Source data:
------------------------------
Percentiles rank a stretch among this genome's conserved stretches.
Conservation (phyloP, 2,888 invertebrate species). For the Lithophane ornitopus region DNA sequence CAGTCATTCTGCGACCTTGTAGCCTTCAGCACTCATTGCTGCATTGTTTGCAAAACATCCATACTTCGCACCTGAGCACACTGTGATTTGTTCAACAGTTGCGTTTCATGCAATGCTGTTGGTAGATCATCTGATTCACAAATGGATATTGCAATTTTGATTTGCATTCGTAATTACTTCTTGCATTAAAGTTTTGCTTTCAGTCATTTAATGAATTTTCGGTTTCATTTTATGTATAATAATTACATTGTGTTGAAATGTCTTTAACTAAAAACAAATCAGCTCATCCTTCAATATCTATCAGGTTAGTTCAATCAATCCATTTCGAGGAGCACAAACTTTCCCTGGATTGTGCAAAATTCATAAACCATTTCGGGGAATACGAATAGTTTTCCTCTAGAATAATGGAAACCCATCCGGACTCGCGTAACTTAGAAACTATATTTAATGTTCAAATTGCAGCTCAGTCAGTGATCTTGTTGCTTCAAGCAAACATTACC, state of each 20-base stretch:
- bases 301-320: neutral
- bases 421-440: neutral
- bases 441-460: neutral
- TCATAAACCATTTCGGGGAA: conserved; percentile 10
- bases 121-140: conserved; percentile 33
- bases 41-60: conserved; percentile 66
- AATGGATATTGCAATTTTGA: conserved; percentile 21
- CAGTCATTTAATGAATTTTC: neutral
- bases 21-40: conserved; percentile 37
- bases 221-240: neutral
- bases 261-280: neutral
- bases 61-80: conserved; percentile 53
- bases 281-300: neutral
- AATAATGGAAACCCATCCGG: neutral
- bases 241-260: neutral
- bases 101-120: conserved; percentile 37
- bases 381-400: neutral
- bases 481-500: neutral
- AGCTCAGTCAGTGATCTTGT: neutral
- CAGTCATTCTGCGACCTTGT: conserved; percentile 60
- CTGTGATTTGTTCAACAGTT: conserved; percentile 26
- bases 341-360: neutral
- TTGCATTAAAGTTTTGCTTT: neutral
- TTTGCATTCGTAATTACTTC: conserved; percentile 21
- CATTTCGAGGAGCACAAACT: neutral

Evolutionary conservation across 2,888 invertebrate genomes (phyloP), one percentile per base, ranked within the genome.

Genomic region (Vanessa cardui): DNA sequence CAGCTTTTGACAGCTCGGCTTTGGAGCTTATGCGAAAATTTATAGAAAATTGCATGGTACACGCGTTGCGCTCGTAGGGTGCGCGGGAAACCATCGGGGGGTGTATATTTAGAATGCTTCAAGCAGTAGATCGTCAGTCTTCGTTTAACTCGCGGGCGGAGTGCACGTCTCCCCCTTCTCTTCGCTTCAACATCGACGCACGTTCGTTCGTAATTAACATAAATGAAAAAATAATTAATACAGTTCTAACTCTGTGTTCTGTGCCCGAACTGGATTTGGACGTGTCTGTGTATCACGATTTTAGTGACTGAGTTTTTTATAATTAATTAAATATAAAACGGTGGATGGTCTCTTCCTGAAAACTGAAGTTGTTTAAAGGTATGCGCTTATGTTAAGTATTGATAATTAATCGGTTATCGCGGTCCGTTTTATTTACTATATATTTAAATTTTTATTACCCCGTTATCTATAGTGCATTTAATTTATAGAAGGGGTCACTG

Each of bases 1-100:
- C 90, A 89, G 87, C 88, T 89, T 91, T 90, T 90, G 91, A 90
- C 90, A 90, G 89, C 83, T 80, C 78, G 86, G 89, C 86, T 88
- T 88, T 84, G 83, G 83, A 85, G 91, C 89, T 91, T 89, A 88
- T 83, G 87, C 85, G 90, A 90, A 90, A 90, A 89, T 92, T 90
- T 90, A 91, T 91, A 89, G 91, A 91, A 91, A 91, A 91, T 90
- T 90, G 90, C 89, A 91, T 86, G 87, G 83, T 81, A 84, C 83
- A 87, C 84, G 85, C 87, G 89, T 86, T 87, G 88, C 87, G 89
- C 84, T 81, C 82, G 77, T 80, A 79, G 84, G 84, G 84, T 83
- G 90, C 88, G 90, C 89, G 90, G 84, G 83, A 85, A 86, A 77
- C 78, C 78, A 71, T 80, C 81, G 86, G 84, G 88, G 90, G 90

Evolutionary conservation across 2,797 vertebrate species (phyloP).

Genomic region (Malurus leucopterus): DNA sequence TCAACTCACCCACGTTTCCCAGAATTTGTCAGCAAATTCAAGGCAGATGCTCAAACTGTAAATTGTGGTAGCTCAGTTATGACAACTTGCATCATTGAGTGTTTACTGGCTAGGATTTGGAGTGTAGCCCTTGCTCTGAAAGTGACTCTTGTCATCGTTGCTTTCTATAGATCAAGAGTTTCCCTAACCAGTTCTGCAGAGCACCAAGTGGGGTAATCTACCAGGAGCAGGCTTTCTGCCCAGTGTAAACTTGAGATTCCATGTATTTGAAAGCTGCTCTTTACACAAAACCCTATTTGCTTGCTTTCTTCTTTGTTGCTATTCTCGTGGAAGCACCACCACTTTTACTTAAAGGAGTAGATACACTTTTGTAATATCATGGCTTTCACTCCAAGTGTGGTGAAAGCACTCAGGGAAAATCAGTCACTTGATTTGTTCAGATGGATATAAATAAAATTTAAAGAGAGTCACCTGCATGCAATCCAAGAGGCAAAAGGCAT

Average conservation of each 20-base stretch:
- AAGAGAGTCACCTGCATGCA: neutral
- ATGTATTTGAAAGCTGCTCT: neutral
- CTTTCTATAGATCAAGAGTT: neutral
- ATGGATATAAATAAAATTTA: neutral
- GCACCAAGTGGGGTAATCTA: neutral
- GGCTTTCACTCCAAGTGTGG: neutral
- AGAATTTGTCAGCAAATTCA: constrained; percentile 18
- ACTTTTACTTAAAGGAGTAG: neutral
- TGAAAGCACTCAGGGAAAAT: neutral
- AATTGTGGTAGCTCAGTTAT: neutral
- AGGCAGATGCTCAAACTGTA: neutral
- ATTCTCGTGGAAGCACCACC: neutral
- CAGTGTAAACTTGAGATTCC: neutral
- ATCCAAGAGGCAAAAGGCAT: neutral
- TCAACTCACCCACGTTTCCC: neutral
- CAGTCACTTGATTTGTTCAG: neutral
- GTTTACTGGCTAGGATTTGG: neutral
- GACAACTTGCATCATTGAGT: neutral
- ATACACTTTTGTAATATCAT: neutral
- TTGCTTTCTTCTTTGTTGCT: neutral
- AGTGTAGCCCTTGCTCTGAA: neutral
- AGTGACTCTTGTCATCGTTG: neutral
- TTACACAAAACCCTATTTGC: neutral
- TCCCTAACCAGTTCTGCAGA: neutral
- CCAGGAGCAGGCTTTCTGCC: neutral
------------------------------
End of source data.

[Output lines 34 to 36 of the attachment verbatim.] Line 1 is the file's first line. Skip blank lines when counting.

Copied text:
- T 83, G 87, C 85, G 90, A 90, A 90, A 90, A 89, T 92, T 90
- T 90, A 91, T 91, A 89, G 91, A 91, A 91, A 91, A 91, T 90
- T 90, G 90, C 89, A 91, T 86, G 87, G 83, T 81, A 84, C 83